In particular, the associations oppose suggestions to perform drug tests on police officers who are involved in shooting incidents, as doing so immediately after the shooting event tends to taint the image of the police officer (Atkinson, 2003). The irony is that the same groups of police officers support stiff punishment for any persons involved in dealings that involve illicit drugs. This partisan stance by police depicts a point that they are not ready discard totally get rid of deviant acts. Cases of sexual misconduct and violence

According to many police sources, the police usually come in contacts with many cases that are sexually- arousing (Atkinson, 2003). Thus it commonplace for police to be in touch with promiscuous women (Atkinson, 2003). This causes the police to develop ties after some time. In addition, a significant number of women who get attracted to police uniform because they guaranteed of security when they are with the police (Atkinson, 2003). These women commonly wave at the police, and wait for them at stopovers where they hold meetings and even have sex with them.

The police do this in spite of them being aware that such acts amount to deviance (Stoddard, 1968). There are situations such as that in which police officers take advantage of the vulnerability of women and use it to extend their deviance (Kraska & Kappeler, 1995). One is at traffic stops in which the officers get closer looks at the women and note further information about them (Stoddard, 1968). The impact of this is that such women become vulnerable and easily give in to the officers’ demands when they meet subsequent times.

Secondly, police officers do fox hunting in which they target college girls and make sexual demands, threatening the girls with arrest if they are not wiling to give in (Kraska & Kappeler, 1995). Thirdly, the police also practice voyeurism in which they peep through windows to see naked women under they pretext that they are on security patrols (Stoddard, 1968). Other instances of sexual misconduct involve police officers making forceful victim recontacts in which they always ensure that they remain with the contacts of the female victims of crime who require psychological help (Kraska & Kappeler, 1995).

Using the excuse of consoling the victims, many police officers usually end up harassing the women. Some police officers go further to touch the inmates of the opposite sex during routine searches or even worse, have sex with them. (Stoddard, 1968). In other cases, male police officers have been noted to let prostitutes go free if they have sex with them. The deviant behavior of police officers is further portrayed by the point that some officers get involved in rape (Kraska & Kappeler, 1995).

Many rogue officers have been known to coerce women into having sex or raping victims who come to report other crimes. Some officers even perform ‘second rapes’ to victims of rape. The case in San Francisco in 1985 where a police recruit was handcuffed on a chair and a prostitute brought to perform oral sex on him is a stark indicator that some police officers are hostile towards each other (Kraska & Kappeler, 1995). The effects of sexual harassment have been grave, including mental torture and psychological trauma. Police brutality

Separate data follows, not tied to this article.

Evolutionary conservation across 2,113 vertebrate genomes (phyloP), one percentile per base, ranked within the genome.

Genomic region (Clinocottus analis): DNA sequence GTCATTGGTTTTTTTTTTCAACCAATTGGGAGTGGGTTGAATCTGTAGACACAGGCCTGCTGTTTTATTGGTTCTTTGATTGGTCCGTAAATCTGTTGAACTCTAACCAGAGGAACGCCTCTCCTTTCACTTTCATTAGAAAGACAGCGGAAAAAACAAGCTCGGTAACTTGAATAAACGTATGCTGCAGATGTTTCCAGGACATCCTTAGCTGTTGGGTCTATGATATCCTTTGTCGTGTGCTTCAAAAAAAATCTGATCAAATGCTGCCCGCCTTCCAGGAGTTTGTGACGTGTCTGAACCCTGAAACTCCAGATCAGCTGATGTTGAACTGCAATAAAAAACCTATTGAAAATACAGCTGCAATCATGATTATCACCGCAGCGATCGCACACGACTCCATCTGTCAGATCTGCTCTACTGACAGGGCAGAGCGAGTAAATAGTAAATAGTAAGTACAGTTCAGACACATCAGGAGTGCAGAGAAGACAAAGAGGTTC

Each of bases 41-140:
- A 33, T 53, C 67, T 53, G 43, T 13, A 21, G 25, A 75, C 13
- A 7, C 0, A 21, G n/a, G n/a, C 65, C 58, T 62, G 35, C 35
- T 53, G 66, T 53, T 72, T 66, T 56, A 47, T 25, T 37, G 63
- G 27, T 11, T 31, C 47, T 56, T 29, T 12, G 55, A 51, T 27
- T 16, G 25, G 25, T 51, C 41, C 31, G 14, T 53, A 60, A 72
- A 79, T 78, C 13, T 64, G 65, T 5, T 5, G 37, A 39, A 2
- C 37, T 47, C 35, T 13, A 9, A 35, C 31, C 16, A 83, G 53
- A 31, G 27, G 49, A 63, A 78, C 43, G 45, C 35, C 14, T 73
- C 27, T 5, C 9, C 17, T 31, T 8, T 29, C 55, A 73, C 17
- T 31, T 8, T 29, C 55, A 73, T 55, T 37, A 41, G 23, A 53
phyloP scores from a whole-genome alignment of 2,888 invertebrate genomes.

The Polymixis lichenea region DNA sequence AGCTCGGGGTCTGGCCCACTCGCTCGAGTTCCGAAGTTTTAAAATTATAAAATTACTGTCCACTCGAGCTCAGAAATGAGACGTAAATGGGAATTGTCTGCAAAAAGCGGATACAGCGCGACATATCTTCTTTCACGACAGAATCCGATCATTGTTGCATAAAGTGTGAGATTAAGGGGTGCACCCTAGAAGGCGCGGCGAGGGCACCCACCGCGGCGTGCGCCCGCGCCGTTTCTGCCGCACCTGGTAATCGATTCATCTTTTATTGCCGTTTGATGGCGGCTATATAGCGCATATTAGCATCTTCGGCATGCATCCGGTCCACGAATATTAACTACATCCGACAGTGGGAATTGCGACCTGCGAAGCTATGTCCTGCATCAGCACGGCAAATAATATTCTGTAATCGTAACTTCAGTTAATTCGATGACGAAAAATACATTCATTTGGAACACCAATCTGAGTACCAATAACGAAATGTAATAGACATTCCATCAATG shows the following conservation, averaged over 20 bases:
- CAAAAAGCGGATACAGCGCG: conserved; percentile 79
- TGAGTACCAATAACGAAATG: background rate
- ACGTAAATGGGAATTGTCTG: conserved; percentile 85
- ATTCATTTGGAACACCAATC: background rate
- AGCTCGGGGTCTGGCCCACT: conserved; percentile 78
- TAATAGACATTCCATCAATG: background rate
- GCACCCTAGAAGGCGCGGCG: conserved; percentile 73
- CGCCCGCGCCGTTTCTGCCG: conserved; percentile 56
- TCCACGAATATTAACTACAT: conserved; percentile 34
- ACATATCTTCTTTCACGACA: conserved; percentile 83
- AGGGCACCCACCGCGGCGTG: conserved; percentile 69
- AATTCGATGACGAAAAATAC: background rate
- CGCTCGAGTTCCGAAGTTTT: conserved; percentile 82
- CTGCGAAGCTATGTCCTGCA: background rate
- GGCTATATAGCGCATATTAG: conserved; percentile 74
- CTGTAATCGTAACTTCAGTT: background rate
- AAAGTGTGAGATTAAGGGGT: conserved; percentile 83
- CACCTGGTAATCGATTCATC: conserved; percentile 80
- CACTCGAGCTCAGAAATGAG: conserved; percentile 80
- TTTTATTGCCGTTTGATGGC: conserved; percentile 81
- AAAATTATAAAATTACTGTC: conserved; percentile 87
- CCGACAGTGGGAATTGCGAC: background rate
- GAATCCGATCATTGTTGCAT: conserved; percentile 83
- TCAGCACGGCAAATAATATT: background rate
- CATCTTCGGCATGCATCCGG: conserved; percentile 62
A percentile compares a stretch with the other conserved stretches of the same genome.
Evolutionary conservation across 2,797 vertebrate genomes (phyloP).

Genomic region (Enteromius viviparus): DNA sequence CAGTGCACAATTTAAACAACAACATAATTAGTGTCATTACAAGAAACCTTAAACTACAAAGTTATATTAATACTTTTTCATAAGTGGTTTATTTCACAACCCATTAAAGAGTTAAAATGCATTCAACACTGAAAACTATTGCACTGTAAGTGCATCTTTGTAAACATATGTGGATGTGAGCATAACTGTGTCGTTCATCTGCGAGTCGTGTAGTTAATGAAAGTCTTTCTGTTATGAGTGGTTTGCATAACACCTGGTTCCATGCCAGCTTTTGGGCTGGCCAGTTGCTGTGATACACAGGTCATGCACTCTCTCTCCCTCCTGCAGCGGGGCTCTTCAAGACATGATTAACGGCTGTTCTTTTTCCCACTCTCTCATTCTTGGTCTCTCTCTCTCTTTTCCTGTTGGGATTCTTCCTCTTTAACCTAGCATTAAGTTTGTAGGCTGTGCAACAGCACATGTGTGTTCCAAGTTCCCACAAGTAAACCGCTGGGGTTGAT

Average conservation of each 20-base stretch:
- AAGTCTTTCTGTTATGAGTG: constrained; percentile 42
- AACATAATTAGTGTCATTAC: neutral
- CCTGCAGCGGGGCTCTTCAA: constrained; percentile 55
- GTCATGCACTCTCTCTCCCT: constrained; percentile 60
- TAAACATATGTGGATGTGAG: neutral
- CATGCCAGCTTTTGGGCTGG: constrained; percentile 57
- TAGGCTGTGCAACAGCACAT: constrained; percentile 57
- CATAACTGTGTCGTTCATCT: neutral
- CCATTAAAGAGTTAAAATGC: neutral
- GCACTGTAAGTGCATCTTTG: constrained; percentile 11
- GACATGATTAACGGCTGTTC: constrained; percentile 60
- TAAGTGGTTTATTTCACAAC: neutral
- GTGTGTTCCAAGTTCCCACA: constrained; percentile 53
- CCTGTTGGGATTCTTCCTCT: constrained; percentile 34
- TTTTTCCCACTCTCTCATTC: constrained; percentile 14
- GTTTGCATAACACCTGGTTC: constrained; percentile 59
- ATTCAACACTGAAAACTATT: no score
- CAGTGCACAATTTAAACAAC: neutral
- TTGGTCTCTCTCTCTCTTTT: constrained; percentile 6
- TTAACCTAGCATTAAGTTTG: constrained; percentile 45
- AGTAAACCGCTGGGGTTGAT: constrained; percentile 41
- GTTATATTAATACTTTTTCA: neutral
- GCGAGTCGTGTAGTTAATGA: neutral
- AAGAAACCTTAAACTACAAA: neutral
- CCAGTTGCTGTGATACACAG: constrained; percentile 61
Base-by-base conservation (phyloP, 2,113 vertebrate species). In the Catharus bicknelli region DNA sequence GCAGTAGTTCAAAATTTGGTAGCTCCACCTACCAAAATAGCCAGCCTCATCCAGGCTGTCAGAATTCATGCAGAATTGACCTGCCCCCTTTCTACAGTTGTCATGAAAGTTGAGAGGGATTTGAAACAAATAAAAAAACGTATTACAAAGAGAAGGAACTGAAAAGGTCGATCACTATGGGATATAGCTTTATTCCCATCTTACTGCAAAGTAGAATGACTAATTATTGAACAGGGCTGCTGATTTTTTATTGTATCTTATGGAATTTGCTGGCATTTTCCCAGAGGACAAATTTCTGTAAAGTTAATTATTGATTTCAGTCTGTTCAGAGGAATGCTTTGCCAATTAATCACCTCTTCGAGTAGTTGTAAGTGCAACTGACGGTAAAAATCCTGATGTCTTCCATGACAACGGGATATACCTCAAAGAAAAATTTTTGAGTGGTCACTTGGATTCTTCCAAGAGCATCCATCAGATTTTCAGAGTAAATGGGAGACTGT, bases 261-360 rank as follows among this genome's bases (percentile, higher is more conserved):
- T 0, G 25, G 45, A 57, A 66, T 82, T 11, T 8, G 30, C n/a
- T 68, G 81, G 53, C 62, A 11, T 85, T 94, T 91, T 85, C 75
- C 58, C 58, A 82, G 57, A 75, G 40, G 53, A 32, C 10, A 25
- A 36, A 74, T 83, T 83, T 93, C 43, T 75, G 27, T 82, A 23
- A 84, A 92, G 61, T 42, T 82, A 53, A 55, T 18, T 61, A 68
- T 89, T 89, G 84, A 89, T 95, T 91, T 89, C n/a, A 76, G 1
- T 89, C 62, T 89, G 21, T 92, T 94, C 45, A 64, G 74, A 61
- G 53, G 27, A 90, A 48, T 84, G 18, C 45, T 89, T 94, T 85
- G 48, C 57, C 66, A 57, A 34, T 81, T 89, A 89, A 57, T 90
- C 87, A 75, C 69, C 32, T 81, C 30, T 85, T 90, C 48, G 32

In spite of the fact that police officers usually undergo training to gain skills of handling the public, they seem to forget them once they are deployed, perhaps due the effect of too much isolation. Hence, they commonly exhibit use of excessive force while handling perpetrators of crime, and are fond of name-calling, ridicule, sarcasm and disrespect. Some of the instances in which brutality is exhibited by the police include use of obscene language, random and forceful searches, us of physical force approaching offenders with pistols.

Conclusion In spite of the training that police officers usually undergo, it is apparent that isolation from other people inculcates in them some behavior that is unbecoming. The deviant behavior is shown when he police engage in drug abuse, get involved in sexual violence and other forms of unpleasant behavior. Deviance is characterized by behavior that is incompatible with norms, ethics and values and leads to the public’s loss of confidence in the police. Worse still, victims of police torture suffer a lot of trauma.

References

Atkinson, P & Housley, W. (2003). Interactionism: An Essay in Sociological AmnesiaLondon: SAGE

Barker, T. (1978). An Empirical Study of Police Deviance Other Than Corruption. Journal of Police Science and Administration 6(3): 258-72

Ben-Yehuda, N. (1990). The Politics and Morality of Deviance: Moral Panics, Drug Abuse, Deviant Science, and Reversed Stigmatization. New York: SUNY Press

Garcia V. (2005). Constructing the ‘other’ within police culture: an analysis of a deviant unit within the police organization. Police Practice and Research: An International Journal, 6 (1):  78 – 80

Kraska P. B. & Kappeler V. E.(1995). To serve and pursue exploring police sexual violence against women. Justice Quarterly, 12(1):  85 – 111

Paoline, E A. (2001). Rethinking Police Culture: Officers’ Occupational Attitudes. New York: LFB Scholarly Publishing

Stoddard, E. (1968). The Informal Code of Police Deviancy: A Group Approach to Blue-Coat Crime. Journal of Criminal Law, Criminology and Police Science 59: 210-13.

Williams, G.H. (1984). The Law and Politics of Police Discretion. Westport, CT: Greenwood Press